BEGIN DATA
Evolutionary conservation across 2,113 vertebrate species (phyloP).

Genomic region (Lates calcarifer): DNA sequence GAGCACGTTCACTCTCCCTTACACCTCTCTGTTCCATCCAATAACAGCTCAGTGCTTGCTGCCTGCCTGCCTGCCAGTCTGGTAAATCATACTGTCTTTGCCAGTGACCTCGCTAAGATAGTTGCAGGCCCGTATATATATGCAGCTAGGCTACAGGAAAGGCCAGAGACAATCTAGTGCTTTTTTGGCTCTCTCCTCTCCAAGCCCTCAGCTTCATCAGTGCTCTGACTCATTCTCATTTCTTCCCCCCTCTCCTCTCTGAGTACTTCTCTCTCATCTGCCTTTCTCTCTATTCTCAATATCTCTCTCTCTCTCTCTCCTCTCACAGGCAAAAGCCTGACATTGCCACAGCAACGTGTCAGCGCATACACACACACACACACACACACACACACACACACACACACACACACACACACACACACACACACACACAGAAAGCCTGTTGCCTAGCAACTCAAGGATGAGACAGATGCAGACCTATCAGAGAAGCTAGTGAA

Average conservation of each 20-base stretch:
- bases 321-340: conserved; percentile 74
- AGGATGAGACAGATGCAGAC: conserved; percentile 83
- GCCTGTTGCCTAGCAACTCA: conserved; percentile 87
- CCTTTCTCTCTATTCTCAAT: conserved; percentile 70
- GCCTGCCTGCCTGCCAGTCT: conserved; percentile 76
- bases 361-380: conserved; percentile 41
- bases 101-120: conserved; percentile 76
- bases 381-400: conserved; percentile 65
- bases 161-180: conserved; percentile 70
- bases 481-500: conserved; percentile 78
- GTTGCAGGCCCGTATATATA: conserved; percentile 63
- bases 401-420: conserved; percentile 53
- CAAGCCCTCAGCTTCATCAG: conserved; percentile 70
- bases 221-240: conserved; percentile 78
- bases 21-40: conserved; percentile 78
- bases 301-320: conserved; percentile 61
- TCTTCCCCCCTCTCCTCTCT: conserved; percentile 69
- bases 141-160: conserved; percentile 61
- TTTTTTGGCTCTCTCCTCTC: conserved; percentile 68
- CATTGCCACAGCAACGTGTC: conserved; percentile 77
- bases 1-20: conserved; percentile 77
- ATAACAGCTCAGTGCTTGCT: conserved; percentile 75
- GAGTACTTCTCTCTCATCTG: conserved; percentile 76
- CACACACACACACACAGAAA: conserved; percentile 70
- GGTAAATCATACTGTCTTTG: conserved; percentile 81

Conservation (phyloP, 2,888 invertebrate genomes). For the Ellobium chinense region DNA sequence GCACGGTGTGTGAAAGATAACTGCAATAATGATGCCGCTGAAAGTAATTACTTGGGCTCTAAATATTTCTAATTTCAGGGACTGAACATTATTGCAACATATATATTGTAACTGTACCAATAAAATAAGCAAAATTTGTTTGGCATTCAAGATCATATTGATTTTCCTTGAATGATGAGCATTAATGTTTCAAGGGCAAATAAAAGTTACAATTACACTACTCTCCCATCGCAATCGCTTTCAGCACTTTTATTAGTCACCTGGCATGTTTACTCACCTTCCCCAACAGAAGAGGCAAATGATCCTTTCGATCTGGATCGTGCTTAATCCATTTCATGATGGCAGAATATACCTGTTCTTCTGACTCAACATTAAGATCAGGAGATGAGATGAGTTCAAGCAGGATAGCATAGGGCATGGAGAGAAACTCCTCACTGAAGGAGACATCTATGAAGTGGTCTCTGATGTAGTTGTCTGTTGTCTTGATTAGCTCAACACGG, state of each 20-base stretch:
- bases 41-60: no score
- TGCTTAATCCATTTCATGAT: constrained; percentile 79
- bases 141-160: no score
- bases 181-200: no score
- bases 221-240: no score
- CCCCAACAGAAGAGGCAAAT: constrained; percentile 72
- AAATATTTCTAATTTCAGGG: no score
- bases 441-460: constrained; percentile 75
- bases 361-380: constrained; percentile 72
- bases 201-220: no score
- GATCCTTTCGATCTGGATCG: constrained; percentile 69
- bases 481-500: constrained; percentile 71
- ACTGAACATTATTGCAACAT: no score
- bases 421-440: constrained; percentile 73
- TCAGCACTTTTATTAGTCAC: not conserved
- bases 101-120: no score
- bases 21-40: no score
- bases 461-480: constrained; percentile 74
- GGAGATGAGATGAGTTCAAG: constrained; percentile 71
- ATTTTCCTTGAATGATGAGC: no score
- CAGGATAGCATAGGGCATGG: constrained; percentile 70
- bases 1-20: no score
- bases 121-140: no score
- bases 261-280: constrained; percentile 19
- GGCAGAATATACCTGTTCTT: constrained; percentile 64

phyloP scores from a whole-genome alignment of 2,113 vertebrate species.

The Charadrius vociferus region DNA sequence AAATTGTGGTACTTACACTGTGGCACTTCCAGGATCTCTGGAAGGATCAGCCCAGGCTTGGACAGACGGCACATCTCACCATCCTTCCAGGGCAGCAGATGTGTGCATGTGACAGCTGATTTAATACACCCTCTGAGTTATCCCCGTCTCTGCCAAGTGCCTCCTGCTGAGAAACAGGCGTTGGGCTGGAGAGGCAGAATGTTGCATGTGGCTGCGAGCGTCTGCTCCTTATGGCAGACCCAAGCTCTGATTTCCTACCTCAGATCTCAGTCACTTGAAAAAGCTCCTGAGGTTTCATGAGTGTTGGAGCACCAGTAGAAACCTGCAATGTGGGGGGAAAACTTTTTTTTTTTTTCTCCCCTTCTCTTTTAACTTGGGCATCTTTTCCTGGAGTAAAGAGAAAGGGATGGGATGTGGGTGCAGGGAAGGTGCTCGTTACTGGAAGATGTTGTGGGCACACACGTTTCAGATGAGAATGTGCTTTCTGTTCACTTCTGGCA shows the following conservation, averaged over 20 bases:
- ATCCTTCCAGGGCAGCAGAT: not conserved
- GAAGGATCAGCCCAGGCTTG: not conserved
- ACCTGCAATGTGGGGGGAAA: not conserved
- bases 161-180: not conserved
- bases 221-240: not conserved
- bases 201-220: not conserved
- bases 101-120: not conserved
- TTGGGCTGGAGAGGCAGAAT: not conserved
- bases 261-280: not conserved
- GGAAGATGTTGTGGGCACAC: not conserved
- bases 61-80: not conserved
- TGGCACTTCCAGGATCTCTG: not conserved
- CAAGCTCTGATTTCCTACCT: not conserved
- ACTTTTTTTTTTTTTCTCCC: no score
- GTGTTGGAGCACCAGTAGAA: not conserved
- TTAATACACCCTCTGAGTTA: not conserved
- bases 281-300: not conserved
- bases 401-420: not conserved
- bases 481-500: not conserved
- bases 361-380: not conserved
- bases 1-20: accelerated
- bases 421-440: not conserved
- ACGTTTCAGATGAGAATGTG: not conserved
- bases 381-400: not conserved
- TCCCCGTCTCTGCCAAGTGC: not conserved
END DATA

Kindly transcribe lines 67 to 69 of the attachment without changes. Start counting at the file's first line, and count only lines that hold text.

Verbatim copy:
- bases 61-80: not conserved
- TGGCACTTCCAGGATCTCTG: not conserved
- CAAGCTCTGATTTCCTACCT: not conserved